During both of Macdonald’s tenures as premier, Agnes regularly attended sessions in the House of Commons. Seated in the Ladies’ Gallery, she was able to observe the proceedings (as well as to be observed in her attendances; there could be no question that she kept herself informed!). She even communicated messages and the political mood among the ladies present to her husband using the sign language they both had learned (Newman 10).

As early as July 5, 1867, just days after Confederation, Agnes noted with wry humour in her diary, “Here – in this house – the atmosphere is so awfully political that sometimes I think the very flies hold Parliament on the kitchen tablecloths.” The comment isn’t just amusing. It also exposes as well as destabilizes the strict division between public and private space (that applied particularly to women), highlighting Agnes’s astute awareness of her ‘place.’ More so, in politicizing the kitchen, the very centre of domesticity, Agnes defines her domestic situation as “an active site of political negotiation and influence” (Sutherland, “Peace, Order” 108).

Agnes_reading Source: Library and Archives Canada.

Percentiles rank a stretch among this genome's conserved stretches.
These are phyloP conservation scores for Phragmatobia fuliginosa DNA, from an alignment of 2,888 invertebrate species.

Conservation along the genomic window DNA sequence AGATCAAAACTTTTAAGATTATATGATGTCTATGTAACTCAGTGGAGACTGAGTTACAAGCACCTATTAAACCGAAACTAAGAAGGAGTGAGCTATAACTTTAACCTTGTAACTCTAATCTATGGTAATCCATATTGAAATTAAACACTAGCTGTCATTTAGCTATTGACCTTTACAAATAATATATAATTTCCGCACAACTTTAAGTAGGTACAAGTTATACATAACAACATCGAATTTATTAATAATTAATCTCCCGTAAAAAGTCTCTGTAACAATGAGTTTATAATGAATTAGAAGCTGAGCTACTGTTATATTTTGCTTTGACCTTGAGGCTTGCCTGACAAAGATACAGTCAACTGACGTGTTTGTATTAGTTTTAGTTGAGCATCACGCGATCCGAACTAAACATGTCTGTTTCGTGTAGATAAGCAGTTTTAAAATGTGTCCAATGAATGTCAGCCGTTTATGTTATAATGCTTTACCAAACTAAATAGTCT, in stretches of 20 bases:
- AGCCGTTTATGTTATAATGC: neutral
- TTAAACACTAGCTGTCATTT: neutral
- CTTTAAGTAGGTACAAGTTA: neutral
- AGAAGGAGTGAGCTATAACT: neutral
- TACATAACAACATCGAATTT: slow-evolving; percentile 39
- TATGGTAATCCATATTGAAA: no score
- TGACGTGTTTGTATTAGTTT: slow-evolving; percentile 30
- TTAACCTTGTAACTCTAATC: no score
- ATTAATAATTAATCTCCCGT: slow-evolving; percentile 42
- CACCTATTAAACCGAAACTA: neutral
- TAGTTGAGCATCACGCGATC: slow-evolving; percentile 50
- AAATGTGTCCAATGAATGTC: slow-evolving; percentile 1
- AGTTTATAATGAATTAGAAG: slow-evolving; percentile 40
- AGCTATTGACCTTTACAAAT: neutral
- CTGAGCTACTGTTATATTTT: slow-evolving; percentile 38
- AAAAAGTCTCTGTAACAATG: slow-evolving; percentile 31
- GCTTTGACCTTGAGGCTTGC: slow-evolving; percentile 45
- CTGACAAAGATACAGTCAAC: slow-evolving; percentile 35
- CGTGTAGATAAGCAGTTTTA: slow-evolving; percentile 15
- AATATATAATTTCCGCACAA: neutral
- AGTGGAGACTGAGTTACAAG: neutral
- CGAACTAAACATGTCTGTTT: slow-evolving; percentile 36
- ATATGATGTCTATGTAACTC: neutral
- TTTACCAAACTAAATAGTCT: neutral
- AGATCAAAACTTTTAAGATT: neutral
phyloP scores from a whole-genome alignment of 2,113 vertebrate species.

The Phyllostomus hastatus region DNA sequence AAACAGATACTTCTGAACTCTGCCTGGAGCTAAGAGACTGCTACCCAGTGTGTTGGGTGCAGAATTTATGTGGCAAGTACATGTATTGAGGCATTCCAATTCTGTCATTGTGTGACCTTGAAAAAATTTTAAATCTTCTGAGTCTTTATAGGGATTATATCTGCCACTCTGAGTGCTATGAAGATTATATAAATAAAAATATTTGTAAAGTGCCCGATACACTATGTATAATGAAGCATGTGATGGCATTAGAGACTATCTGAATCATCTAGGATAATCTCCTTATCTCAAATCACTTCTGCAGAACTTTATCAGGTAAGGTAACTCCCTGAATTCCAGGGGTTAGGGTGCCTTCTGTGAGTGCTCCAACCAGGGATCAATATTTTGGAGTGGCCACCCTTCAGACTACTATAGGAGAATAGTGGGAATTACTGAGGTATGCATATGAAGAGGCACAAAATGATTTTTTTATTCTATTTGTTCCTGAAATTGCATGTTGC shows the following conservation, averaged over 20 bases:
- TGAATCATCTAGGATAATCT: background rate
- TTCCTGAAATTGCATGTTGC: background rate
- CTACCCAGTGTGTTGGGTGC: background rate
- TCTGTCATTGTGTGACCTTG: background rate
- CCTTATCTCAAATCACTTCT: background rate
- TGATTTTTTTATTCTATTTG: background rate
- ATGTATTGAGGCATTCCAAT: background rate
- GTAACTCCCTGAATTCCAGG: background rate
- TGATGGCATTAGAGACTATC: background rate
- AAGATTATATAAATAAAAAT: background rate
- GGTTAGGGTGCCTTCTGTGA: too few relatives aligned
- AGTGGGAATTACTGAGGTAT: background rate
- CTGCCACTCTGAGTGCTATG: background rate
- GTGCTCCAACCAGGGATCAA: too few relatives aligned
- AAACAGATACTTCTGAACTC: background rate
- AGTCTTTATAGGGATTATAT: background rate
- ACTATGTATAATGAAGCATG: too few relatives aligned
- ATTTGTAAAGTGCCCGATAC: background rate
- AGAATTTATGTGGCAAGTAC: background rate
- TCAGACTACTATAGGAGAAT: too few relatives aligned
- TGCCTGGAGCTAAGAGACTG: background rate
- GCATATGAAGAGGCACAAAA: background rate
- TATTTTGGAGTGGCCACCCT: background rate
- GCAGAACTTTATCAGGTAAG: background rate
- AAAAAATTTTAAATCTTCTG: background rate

In addition to her function in the politics of Canada – and her influence through her role as John A.’s confidante in the “political experience” of marriage (Rose 7) – Agnes also actively built the nation through her involvement in the church and in charitable organizations, such as the Ottawa Orphans’ Home. This engagement, providing examples of female participation in the public sphere, contributed to the production of civic society in the new Dominion.

Perhaps Agnes provokes a certain amount of hostility in commentators because as a woman who was highly intelligent, intellectually curious, serious-minded, and at times rather stern, she does not conform to traditional ideas of femininity. And perhaps political wives, unless they are more or less invisible, are bound to be controversial because of their closeness to power.